What exactly does Joe Public want from a fitness tracker? Finding one that ticks everyone’s boxes is tougher than actually walking the daily steps needed to keep them happy.
Fitbit came close with the Charge HR last year, and now it’s back with a sequel. The Charge 2 turns everything up a notch, with a bigger screen, more fitness-focused abilities and even borrows a few smartwatch skills to try and earn a spot on your wrist.
It certainly gets the price right: at £130, it’s as fully-featured as you can get without splashing out a lot more cash.
Is that enough to make it the wearable you need to get into shape? I strapped one on for a month to find out.
LOVE THE LOOK
Sleek? Simple? Subtle? The polished silver strips at the sides are the only bit of visual flare, otherwise the Charge 2 doesn’t do much grab your attention. But then that’s kind of the point.
This is a 24/7 tracker, one that fades into the background (unless you want to bling it up with the optional replacement straps). The bundled strap has a standard clasp, so it’s a cinch to get on and off.
The biggest attention grabber is the black and white OLED screen. It’s four times bigger than the ridiculously simple screen spotted on the original Charge, which makes it a whole lot easier to read at arm’s length.
There’s only one button, which cycles through the six different screens. The main screen shows the time and your total step count for the day, but tapping the screen shows other info like calories burned, stairs climbed, distance walked and how many minutes you’ve been active for that day.
A flick of your wrist should kick the screen into life, but it was a little flakey. When it doesn’t automatically light up, pressing the button will wake it up. At least it’s easy to see, even in bright sunshine.
ON YOUR MARKS
It’s comfy enough to wear constantly, although you’ve got to wear it further up your wrist than a regular watch to make sure the heart rate sensor can get a clear reading.
That sensor is always on, keeping an eye on your resting heart rate as well as whenever you start a sport or activity with a long press on the side button.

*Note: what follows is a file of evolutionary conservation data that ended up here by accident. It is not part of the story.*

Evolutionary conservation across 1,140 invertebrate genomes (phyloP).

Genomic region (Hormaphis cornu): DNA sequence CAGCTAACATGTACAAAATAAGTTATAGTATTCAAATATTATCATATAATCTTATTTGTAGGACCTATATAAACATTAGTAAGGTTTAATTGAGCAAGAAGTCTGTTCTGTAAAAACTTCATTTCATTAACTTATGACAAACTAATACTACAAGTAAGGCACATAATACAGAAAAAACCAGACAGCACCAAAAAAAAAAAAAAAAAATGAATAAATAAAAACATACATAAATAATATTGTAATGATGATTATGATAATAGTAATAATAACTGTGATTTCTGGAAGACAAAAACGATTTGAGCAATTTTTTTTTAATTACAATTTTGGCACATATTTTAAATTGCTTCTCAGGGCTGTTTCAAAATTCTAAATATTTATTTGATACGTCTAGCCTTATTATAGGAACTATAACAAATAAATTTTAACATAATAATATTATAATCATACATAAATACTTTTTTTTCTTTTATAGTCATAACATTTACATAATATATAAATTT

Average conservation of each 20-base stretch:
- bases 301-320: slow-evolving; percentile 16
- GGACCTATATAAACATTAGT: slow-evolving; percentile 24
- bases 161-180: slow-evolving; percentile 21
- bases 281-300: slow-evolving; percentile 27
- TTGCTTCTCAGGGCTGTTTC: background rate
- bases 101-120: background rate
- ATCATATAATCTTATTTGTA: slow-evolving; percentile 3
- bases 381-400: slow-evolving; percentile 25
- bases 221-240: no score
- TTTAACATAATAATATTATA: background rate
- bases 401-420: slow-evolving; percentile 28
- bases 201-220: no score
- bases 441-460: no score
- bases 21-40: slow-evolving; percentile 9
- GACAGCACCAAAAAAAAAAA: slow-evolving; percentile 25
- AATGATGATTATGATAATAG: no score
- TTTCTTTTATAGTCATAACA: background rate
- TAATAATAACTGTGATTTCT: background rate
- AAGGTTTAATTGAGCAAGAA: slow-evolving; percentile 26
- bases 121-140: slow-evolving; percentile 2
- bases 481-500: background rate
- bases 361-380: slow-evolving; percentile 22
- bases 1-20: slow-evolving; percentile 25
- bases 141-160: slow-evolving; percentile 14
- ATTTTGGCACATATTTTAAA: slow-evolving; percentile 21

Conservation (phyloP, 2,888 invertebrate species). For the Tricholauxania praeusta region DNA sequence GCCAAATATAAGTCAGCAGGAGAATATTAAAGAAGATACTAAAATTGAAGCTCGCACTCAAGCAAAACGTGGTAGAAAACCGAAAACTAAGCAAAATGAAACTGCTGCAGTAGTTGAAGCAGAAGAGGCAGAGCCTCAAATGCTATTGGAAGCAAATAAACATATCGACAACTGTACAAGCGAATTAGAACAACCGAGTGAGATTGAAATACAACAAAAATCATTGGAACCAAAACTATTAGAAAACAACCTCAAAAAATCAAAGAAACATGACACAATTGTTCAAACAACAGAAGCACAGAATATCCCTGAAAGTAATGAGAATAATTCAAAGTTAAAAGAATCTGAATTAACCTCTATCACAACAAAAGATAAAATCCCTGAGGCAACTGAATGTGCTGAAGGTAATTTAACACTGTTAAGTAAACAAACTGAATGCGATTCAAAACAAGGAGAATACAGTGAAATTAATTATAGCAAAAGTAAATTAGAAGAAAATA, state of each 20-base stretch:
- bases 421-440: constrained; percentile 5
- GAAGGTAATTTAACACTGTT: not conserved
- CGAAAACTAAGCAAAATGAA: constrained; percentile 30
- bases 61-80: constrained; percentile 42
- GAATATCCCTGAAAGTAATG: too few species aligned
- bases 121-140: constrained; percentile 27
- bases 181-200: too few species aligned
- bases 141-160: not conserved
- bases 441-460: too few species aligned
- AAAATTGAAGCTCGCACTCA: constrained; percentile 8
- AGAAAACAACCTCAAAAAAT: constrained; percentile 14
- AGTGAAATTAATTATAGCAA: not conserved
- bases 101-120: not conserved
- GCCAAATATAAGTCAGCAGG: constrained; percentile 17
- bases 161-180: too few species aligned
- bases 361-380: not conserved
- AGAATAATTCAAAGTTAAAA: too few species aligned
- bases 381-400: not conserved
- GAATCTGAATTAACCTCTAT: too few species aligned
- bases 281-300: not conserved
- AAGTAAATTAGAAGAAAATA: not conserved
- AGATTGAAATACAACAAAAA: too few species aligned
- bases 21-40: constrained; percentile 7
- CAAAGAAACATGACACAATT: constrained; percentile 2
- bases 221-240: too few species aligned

Fitbit automatically recognises running and cycling, though, so it’ll automatically kick in if you forget to activate manually. It does the same with sleep tracking: no need to tell it you’ve woken up in the morning.
Sleep tracking was really accurate, even recognising a Saturday morning lie-in (probably because I was typing on my laptop, but still). My one gripe? The screen is blindingly bright at night, and there’s no way to dim it.
If you’re a light sleeper, it might be enough to wake you up - which Fitbit will then mockingly record when it syncs to your phone in the morning.
Fitbit reckons the Charge 2 will last up to five days, and that mostly matched up to my testing - even including several gym sessions and continuous heart rate tracking.
It only takes 20 minutes to completely recharge, and then you’re good for another five or six days, depending on how often you use the dedicated workout modes. You’ll need to keep the proprietary cable with you if you think you’re going to be caught short, though.
Annoyingly, there’s no way to tell, as there’s no battery indicator on the band. You’ve got to open the app, unless you’re down to the final few hours - then a giant battery symbol flashes onscreen. Maybe a battery level update after your morning alarm goes off would be enough of a heads-up - something to think about, Fitbit?
It might take a bit longer to lock onto your heart rate than a chest strap, but the Charge 2 did a great job at tracking runs. Step counts were accurate, even over long distances, and pulse measurements were on par with a more expensive running watch/chest strap combo.
There’s no built-in GPS, which is hardly a shocker at this price, but still annoying if you like to track your workouts. You’ll have to bring your phone along for the run if you want to keep an eye on your pace.
Things weren’t quite so rosy for high intensity interval training (HIIT), either. The onscreen heart rate often lagged behind the actual interval, showing too low during each activity and too high during each rest. The readings were lower than a chest strap, too - but oddly the app showed a more accurate reading after I’d finished my session.